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Africa's Top Diplomat Blames Somalia's Feuding Politicians for Piracy Surge


Africa's top diplomat is blaming Somalia's feuding politicians for the surge in piracy along the coast of the Horn of Africa, and is calling for swift international intervention. VOA's Peter Heinlein reports from African Union headquarters in Addis Ababa.

African Union Commission Chairman Jean Ping is holding urgent talks on the piracy issue with several European diplomats, including visiting French Foreign Minister Bernard Kouchner, whose country holds the European Union presidency. Speaking to VOA, Ping said the surge in activity by Somali pirates is a symptom of the political failure that has brought the country's U.N.-backed transitional government to the brink of collapse.

"Piracy is an extension on the sea of the problem you are facing on the land. Of course we talked about all these problems [like] piracy, which is an important aspect of all the disorder you already have in Somali territory," Ping said.

An African Union statement urges the U.N. Security Council to dispatch a peacekeeping force to assist a beleaguered A.U. force of about 3400 troops trying to maintain order in the lawless country that is home to a raging Islamist insurgency. The statement quotes Ping as saying piracy is a clear indication of the further deterioration of Somalia's political situation, with far reaching consequences for the entire Horn of Africa region.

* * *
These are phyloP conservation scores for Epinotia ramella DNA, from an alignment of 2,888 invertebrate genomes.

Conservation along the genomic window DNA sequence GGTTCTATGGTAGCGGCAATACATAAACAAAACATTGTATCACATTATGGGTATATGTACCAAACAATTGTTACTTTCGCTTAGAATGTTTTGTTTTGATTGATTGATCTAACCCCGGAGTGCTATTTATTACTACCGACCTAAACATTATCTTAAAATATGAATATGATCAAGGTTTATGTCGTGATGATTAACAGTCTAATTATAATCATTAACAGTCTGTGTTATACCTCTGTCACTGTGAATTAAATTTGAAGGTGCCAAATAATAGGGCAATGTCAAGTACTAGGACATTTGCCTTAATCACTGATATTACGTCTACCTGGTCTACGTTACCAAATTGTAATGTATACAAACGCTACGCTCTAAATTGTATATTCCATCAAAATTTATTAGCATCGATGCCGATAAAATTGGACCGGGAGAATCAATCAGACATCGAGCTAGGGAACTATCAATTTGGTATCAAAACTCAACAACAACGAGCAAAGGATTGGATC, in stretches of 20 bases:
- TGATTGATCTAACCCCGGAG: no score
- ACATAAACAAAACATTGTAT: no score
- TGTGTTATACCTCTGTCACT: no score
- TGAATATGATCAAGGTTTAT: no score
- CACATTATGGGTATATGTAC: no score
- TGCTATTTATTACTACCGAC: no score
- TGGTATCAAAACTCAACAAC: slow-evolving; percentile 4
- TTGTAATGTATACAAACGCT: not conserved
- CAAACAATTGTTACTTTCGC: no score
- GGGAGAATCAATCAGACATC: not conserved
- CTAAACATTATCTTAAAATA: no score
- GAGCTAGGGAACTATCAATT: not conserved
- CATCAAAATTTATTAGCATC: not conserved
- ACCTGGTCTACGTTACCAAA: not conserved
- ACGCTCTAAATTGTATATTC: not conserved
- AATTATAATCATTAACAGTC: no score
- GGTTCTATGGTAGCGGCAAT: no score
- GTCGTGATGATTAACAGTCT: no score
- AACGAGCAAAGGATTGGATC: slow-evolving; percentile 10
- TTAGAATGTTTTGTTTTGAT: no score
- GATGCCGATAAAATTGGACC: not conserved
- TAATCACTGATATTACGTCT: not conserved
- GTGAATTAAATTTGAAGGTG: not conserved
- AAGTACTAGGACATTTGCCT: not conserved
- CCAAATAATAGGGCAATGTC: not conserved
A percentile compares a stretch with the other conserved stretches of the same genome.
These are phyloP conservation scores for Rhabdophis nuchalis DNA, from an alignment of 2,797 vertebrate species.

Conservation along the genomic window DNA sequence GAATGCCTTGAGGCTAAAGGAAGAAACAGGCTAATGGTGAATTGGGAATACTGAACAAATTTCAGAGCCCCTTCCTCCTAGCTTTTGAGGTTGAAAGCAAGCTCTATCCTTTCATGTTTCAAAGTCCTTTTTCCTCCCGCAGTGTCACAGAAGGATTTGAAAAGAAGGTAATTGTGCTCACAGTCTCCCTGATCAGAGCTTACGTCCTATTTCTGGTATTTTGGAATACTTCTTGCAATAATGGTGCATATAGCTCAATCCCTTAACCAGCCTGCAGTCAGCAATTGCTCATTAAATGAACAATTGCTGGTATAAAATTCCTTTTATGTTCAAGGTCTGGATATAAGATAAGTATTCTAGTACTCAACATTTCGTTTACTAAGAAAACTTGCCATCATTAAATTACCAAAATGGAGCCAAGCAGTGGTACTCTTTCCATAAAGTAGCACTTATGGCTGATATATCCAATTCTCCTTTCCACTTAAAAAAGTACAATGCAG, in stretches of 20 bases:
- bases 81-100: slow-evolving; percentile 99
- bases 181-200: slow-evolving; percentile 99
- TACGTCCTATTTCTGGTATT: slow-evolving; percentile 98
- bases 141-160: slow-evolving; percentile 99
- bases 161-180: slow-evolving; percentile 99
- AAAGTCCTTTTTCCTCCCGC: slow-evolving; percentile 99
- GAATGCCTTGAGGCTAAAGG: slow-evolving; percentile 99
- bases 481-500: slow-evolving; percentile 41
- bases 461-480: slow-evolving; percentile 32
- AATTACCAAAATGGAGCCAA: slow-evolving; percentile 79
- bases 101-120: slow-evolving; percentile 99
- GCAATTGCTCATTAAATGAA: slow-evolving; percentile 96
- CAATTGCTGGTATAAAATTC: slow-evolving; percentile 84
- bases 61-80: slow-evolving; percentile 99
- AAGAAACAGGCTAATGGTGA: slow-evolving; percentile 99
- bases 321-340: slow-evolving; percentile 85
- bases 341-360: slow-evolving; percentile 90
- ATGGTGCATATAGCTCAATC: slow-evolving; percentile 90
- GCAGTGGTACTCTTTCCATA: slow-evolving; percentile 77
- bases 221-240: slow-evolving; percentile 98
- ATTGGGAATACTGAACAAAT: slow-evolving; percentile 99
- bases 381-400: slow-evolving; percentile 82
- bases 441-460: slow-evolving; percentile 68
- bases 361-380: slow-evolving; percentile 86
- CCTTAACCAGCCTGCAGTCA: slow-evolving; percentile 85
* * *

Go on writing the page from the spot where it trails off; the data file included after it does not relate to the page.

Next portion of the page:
In a pointed message to Somalia's feuding leaders this week, both the United Nations and the East African regional grouping IGAD (Intergovernmental Authority on Development) approved economic sanctions on anyone blocking peace efforts in the Horn of Africa nation. Diplomats say the resolutions are equally aimed at politicians and pirates, both of whom have contributed to the instability that in turn has led to what aid officials call the world worst humanitarian crisis.

The surge in Somali piracy has led the world's largest shipping company, A.P. Moeller-Maersk of Denmark to suspend shipping through the Gulf of Aden. Several countries, including the United States, India and Russia have sent navy ships to the region to try to protect commercial shipping. But officials admit it will be difficult to police the vast oceans where heavily armed pirates operate, using high-powered speedboats.

The pirates have seized eight vessels in the past two weeks, including a Saudi supertanker carrying $100 million worth of crude oil.

In one rare instance of countermeasures, an Indian Navy ship Tuesday destroyed a pirate "mother ship" in the Gulf of Aden. Such 'mother ships' are used to transport gunmen and speedboats to targets offshore.

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